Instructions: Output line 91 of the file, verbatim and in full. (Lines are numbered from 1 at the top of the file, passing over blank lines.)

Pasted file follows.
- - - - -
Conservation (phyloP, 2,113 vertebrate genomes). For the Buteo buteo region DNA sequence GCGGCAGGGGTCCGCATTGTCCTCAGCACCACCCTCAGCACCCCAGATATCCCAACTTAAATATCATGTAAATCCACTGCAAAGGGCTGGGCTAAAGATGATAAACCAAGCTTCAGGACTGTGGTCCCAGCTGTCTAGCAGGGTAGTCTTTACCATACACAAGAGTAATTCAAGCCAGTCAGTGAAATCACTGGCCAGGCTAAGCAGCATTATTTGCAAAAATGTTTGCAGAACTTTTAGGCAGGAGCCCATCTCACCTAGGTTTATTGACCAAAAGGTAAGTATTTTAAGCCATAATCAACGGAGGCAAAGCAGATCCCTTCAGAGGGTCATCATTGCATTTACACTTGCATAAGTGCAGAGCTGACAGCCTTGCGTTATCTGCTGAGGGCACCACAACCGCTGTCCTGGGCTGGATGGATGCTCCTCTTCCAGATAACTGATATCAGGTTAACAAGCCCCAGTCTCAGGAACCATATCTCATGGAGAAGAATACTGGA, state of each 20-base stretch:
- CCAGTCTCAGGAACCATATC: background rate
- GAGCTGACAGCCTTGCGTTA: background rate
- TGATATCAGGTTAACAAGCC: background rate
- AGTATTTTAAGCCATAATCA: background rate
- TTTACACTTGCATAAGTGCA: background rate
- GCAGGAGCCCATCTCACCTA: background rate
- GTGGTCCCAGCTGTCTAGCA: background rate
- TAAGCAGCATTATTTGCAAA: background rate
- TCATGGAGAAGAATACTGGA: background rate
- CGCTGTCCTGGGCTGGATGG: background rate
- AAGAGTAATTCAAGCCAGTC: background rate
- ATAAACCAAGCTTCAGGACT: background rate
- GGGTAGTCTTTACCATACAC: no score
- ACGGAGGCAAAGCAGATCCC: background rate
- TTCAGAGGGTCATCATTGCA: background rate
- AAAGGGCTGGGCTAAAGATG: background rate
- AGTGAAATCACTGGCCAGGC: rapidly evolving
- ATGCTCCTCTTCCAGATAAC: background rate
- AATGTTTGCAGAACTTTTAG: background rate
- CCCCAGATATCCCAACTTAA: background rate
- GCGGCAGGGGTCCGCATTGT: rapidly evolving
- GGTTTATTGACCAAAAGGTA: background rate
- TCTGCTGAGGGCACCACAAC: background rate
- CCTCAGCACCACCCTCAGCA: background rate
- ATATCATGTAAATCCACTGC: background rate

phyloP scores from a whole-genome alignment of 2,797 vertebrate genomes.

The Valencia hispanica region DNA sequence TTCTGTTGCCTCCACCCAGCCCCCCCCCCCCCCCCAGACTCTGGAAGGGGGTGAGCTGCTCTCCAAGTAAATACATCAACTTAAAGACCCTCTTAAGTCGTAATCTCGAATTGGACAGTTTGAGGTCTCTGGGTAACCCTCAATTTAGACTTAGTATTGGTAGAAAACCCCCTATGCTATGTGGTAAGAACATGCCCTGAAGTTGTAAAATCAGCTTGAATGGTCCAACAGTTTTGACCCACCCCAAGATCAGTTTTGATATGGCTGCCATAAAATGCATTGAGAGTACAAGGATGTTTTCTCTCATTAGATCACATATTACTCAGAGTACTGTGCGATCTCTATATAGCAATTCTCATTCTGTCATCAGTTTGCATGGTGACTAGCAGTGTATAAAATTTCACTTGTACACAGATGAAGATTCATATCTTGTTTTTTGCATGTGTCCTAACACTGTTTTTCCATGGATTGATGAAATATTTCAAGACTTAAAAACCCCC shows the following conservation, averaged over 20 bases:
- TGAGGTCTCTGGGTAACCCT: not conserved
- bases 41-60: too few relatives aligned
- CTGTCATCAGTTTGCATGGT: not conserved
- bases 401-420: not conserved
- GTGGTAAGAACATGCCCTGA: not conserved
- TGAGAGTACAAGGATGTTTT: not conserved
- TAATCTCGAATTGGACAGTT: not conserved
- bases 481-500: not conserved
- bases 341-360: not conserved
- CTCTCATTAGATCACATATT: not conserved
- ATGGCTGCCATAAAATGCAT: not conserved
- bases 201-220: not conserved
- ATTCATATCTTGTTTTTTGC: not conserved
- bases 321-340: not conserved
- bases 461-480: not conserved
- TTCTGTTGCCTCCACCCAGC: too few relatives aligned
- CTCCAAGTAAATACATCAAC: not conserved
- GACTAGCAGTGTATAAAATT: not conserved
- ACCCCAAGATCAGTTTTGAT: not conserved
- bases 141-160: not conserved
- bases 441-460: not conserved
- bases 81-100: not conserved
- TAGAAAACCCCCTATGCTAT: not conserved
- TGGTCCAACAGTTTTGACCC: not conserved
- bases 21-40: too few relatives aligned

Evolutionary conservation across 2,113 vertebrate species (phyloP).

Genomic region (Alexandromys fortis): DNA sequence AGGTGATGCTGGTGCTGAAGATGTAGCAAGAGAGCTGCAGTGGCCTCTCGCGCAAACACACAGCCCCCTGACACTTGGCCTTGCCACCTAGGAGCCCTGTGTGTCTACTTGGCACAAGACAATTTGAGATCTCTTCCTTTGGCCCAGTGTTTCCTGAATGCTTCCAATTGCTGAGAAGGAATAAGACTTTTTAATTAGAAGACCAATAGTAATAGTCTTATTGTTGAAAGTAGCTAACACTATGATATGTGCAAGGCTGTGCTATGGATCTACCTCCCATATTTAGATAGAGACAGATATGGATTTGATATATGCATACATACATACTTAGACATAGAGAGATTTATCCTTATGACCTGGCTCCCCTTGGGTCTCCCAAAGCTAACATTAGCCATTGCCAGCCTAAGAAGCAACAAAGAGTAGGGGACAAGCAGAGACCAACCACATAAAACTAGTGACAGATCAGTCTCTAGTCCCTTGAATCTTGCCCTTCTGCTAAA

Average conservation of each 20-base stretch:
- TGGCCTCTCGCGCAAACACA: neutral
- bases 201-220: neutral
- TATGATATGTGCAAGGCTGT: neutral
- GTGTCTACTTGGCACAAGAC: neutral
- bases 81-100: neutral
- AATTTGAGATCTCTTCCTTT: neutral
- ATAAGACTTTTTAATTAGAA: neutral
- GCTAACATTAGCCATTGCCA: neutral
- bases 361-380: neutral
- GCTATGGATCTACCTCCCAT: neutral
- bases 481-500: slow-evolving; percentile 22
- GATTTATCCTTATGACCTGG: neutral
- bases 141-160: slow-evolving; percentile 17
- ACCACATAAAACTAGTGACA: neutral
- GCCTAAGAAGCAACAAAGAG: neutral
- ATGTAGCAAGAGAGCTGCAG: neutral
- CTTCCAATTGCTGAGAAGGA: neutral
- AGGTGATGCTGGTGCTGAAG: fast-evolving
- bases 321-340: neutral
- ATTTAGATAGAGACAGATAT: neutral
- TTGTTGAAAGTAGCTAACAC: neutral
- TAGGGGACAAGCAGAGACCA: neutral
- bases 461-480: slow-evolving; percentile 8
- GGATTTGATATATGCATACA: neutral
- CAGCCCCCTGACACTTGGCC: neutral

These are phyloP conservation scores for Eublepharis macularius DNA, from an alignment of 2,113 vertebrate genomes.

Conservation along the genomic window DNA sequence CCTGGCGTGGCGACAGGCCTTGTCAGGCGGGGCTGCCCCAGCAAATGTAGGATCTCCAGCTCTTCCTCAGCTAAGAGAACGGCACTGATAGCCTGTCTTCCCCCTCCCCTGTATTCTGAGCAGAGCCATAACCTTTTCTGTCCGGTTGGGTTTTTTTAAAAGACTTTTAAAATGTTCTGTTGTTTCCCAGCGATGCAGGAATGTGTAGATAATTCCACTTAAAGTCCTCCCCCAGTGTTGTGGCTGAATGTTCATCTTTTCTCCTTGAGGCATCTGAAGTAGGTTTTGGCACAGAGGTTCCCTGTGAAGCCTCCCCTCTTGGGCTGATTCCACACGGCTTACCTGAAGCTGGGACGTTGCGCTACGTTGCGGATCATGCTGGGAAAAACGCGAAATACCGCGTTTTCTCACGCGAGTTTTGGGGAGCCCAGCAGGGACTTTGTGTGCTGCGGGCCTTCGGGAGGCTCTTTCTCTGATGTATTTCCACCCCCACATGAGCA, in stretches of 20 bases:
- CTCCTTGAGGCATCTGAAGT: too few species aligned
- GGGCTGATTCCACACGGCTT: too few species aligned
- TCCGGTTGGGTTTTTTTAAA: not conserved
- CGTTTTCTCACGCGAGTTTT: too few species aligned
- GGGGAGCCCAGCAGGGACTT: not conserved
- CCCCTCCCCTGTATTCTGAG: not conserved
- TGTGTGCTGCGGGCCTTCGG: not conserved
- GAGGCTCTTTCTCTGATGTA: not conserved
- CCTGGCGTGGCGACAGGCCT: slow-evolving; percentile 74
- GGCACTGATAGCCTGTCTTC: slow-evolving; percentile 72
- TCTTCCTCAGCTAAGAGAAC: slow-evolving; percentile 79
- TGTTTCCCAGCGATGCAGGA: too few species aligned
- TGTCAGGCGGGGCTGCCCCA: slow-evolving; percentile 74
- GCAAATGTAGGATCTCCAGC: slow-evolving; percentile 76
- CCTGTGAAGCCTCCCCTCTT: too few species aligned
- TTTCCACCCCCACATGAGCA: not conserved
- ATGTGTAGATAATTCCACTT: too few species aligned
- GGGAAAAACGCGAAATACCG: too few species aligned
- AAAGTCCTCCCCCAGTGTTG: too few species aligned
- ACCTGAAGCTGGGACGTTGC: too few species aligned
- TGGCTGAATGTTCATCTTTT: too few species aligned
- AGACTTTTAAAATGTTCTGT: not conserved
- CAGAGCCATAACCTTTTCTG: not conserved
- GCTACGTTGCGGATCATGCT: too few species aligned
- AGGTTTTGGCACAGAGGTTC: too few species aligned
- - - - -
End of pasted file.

- GAGGCTCTTTCTCTGATGTA: not conserved